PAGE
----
Grassroots Leadership Blog

Humpday Hall of Shame: Arizona's John Kavanagh

Welcome to The Humpday Hall of Shame - every Wednesday we'll be high-lighting  the private prison industry's influence on public policy through campaign contributions, lobbying, and the revolving door of public and private corrections.

Our inaugural Hall of Shame inductee is Arizona State Representative John Kavanagh.  Kavanagh is the Chair of the powerful Arizona House Appropriations Committee and outgoing Chair of the Joint Legislative Budget Committee, which earlier this year approved an RFP for 5,000 new private prison beds in Arizona.  Kavanagh also appeared on Arizona Public Television recently debating in favor of privatization.

And, guess what?  Kavanagh has deep ties to the private prison industry!  Some of those ties are to private prison corporation GEO Group, according to a story at the Tuscon Citizen ("Arizona’s Private Prison Pay-To-Play Scandal Widens: Chair of House Appropriations Committee Appropriated by Geo Group," July 20).  Read an excerpt from the article after the jump.


Video of Notorious Texas Private Prison Auction

SOLD: Five one-story air-conditioned buildings constructed of concrete block with a brick veneer and pitch seamed metal roofs with a capacity of 383 inmates in 5 housing pods, complete with dayrooms and other amenities. The buildings are contained behind a strengthened perimeter of double fences with an electronic shaker detection system and eight video surveillance cameras. Approximately 10 acres are contained within the fence. The facility also has a freestanding gymnasium, maintenance shed, armory and parking lot.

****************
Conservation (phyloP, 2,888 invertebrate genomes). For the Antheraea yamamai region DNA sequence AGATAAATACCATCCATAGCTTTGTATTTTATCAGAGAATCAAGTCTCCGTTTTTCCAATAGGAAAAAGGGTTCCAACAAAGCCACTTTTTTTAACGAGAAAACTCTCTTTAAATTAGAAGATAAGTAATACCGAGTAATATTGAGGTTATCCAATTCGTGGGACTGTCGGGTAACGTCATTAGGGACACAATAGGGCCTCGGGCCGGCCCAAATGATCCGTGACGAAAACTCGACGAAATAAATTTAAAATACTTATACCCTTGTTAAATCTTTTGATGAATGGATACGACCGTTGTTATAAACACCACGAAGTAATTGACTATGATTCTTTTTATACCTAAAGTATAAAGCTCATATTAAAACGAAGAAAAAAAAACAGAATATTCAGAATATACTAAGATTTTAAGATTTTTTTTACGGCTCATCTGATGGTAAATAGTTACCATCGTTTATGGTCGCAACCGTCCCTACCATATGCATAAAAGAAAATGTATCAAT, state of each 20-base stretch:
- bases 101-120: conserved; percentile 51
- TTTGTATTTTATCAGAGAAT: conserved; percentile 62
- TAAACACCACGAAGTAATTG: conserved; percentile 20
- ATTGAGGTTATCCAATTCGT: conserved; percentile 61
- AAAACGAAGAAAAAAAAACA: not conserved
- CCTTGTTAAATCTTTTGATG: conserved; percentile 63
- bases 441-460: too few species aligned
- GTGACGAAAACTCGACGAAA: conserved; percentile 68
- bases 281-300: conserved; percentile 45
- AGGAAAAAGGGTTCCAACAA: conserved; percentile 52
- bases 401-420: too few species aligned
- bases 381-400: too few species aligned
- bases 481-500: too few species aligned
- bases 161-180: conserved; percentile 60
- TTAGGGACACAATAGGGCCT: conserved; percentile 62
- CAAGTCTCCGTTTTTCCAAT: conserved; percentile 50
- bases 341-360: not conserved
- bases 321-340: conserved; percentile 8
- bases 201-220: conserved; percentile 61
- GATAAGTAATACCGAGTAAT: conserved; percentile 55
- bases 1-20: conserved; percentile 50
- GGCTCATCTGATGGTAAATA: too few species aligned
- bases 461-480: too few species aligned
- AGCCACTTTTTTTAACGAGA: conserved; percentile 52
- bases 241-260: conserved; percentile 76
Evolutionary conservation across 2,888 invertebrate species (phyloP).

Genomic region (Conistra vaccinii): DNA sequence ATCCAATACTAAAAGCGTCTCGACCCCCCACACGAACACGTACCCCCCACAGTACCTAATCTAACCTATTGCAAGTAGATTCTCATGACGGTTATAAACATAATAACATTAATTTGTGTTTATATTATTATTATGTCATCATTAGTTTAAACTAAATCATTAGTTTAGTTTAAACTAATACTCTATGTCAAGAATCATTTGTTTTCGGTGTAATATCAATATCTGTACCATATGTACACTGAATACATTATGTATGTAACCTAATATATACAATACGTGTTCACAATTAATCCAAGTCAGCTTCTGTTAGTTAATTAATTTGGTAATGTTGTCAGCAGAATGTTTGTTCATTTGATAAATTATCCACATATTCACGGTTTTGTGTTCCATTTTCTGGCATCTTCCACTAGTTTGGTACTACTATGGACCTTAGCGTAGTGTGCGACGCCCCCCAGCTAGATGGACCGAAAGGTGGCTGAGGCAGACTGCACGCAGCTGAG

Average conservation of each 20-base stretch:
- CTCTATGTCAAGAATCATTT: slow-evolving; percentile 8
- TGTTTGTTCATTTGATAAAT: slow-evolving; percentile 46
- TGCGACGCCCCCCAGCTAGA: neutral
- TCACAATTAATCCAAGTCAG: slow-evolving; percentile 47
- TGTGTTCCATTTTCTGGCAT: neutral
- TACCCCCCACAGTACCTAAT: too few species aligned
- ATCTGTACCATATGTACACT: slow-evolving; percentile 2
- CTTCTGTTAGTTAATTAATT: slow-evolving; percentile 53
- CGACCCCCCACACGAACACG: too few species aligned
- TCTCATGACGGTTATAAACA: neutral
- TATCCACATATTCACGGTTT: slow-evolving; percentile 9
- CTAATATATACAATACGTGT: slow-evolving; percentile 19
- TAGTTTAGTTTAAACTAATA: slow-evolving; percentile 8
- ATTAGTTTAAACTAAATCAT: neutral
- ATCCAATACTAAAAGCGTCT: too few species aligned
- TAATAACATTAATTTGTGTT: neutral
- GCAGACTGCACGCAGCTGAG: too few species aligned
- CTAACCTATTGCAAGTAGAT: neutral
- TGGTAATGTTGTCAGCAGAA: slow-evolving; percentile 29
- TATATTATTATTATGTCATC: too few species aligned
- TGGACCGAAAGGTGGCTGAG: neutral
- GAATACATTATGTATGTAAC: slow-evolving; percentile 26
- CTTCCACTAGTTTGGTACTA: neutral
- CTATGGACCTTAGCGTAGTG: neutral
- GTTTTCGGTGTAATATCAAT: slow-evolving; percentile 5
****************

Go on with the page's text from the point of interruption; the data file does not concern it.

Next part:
The Billy Clayton Detention Center was sold last week for $6 million to an anonymous buyer in an auction conducted by Williams & Williams Worldwide Real Estate Auction.


Op. Streamline swells Latino representation in federal prison system

More Latinos are going to prison, and not because they are committing more crimes than they did in the past.

That’s the analysis behind an Associated Press (“More Hispanics go to federal prison,” June 4) article last month.  The reason appears to be precisely the subject of this blog: Operation Streamline is driving more Latino immigrants into the criminal justice system and ultimately into federal prisons: [node:read-more:link]

TRAC numbers confirm shift towards immigration prosecutions

A newly released report from TRAC shows what this blog has documented since its inception – a massive increase in the use of federal criminal prosecutions for border-crossers in districts along the border.  Previous to Operation Streamline, most border-crossers would have been deported, but not criminally prosecuted.

Now, we are seeing record prosecutions for immigration violations while national prosecutions of other felonies have actually declined.  According to the report from TRAC: [node:read-more:link]